My experience (after 1 year) is still positive, but maybe that wasn't long enough. 

I have been taking NR for almost five years (five years in Feb. 2020). Now that I'm 56, I believe I am seeing positive results. To me, this is a long-term supplement that may (MAY!) slow aging. I personally think I'm aging more slowly than my peers, based on musculature, immune system, energy levels, etc. I've never been an unhealthy person, so I can't say it cured this or that. To me, it's worth it to keep going with it. I'm curious to try Nuchido, but it seems prudent to wait for more research. Testing on one 57 yr old seems ludicrously inadequate. I started with Basis and have been taking TruNiagen for the last few years.


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#42 Mind

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Posted 09 October 2019 - 11:29 PM

I have been taking it for a few days now. No negative side effects. Mild energy boost, but that is a subjective assessment of course.



#43 izan82

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Posted 10 October 2019 - 05:17 PM

it's a scam


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#44 pamojja

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Posted 10 October 2019 - 07:22 PM

it's a scam

 

The ingredients are fine. Take them since many years. The price for such not at all high quality ingredients is of course a scam.

 10 mg ascorbic acid
250 mg nicotinamide
300 mg alpha lipoic acid
  5 mg zinc

1.1 g Propietary Blend
      green tea leaf extract (~500)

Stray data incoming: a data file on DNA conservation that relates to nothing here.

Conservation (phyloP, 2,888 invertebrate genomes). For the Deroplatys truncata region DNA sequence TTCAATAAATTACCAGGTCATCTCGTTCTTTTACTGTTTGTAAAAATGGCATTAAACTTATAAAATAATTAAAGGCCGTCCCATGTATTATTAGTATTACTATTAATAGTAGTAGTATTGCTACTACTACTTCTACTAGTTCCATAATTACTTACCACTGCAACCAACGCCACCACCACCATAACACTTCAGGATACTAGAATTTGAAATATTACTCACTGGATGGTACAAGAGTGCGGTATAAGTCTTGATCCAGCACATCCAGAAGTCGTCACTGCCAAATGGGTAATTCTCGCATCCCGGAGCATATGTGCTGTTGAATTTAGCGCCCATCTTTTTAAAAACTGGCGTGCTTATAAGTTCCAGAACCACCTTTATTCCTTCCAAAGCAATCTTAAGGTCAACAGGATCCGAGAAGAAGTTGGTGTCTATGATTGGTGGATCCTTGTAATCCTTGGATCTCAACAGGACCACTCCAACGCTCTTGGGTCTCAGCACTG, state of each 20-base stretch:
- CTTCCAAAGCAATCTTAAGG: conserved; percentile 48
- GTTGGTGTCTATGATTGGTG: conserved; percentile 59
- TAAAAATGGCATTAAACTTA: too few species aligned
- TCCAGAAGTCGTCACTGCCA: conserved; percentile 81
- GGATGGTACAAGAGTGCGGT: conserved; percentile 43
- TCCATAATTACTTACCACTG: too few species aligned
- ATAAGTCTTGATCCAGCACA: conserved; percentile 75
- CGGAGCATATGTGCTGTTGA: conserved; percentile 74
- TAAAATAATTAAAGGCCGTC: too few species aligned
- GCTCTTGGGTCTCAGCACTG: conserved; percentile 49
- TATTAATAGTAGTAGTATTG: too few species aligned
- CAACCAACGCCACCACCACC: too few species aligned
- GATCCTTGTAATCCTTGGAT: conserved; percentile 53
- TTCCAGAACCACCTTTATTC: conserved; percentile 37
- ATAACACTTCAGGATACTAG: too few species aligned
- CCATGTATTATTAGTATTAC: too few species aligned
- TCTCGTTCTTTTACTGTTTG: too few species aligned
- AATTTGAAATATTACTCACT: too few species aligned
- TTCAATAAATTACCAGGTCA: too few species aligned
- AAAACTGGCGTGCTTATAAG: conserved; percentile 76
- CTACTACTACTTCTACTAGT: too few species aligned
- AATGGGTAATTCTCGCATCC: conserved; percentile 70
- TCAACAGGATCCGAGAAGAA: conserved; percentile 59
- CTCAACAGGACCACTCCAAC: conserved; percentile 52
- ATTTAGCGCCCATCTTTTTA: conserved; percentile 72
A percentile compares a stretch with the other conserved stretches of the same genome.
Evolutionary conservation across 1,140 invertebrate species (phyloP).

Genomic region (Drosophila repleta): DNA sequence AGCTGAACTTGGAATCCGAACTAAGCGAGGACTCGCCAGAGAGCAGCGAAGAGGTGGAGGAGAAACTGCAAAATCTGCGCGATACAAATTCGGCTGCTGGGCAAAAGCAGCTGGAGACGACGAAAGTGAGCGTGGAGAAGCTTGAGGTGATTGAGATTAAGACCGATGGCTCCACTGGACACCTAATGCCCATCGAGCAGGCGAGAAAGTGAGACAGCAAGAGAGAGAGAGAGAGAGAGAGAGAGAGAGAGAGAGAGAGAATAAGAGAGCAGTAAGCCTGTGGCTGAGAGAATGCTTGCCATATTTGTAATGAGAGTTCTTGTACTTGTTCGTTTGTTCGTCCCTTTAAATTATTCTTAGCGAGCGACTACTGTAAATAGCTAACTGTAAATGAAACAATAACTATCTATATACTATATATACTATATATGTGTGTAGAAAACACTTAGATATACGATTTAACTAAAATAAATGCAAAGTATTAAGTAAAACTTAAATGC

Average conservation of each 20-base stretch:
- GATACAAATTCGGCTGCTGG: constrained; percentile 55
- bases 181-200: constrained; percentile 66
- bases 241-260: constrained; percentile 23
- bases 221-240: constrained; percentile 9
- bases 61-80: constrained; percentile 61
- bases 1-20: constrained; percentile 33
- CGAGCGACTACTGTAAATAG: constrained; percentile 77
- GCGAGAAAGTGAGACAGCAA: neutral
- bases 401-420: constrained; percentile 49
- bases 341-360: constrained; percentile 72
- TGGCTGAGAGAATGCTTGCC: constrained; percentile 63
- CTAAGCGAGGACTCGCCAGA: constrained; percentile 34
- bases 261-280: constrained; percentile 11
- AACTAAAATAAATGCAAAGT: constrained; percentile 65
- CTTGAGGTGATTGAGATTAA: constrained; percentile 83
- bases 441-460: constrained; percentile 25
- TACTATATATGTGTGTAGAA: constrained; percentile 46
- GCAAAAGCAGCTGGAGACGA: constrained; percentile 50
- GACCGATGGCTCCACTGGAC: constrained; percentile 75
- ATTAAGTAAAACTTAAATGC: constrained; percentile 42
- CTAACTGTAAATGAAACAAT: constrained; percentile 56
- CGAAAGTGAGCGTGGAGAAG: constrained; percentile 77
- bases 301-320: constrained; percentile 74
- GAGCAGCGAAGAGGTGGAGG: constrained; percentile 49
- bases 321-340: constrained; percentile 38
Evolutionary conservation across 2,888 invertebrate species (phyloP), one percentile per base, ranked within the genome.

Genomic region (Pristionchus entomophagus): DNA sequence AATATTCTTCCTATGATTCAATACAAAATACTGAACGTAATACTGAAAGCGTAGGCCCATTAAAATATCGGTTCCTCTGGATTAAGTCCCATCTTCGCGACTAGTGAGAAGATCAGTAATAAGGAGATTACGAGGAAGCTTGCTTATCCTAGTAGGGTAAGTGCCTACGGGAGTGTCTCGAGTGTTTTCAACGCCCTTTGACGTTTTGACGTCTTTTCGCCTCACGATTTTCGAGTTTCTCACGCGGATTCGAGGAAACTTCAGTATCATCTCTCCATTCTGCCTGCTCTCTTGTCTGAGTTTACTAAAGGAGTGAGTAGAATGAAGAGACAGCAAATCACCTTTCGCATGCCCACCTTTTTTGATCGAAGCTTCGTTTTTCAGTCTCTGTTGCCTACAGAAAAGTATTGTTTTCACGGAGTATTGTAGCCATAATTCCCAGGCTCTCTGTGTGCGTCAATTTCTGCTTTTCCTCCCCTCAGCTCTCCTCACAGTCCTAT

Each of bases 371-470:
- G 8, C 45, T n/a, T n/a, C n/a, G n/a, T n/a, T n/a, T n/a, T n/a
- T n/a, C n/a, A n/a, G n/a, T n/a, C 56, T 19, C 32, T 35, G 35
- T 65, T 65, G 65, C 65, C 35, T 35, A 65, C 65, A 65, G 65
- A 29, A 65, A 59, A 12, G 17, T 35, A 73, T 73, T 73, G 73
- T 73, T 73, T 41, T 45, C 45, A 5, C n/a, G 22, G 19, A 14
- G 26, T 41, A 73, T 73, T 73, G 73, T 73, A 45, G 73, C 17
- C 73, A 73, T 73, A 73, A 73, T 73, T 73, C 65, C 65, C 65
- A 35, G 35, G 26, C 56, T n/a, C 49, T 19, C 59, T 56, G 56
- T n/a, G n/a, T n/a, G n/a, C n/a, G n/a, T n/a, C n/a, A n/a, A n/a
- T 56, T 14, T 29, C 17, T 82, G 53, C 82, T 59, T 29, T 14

parsley leaf powder (~400)
      rutin extract (~150)
      black pepper fruit extract (~50)

Edited by pamojja, 10 October 2019 - 07:26 PM.

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#45 p75213

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Posted 12 October 2019 - 07:36 PM

Shouldn't be too difficult to mix up a DIY version of Time+. Although that does seem a lot of green tea extract.
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#46 pamojja

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Posted 13 October 2019 - 10:58 AM

Although that does seem a lot of green tea extract.

 

Not really, if one uses it for chronic disease. I've got about 660mg of green tea extract per day the last 10 years alone. And did experience remission of a walking-disabilty from PAD.

Therefore much more interesting than the Conlon too short case study, would be to test NAD levels in those of us who already took this mixture for 10 years. But I wouldn't know were to get such a test.


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#47 p75213

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Posted 13 October 2019 - 01:03 PM

But in this case we're talking about 1 gram of green tea leaf extract per day. As the dose is 3 capsules twice a day taken 6 hours apart.

#48 Oakman

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Posted 13 October 2019 - 02:12 PM

 

The ingredients are fine. Take them since many years. The price for such not at all high quality ingredients is of course a scam.

 10 mg ascorbic acid
250 mg nicotinamide
300 mg alpha lipoic acid
  5 mg zinc

1.1 g Propietary Blend
      green tea leaf extract (~500)
      parsley leaf powder (~400)
      rutin extract (~150)
      black pepper fruit extract (~50)

I looked at their site for the above info and noticed:

 

1) nowhere do they list the ingredients (unless I missed that). Aren't supplement manufacturers required to do that?

2) they talk a lot about NAD, but entirely generically. They could have lifted most of their info from this forum!

    (pamojja - wondering where did you got the "proprietary blend" amounts listed above - Mind's photo he took of a label did not list them and I didn't see them on the site?)

3) they list three patents for something, but I couldn't find them (that could me just my search issues, but...)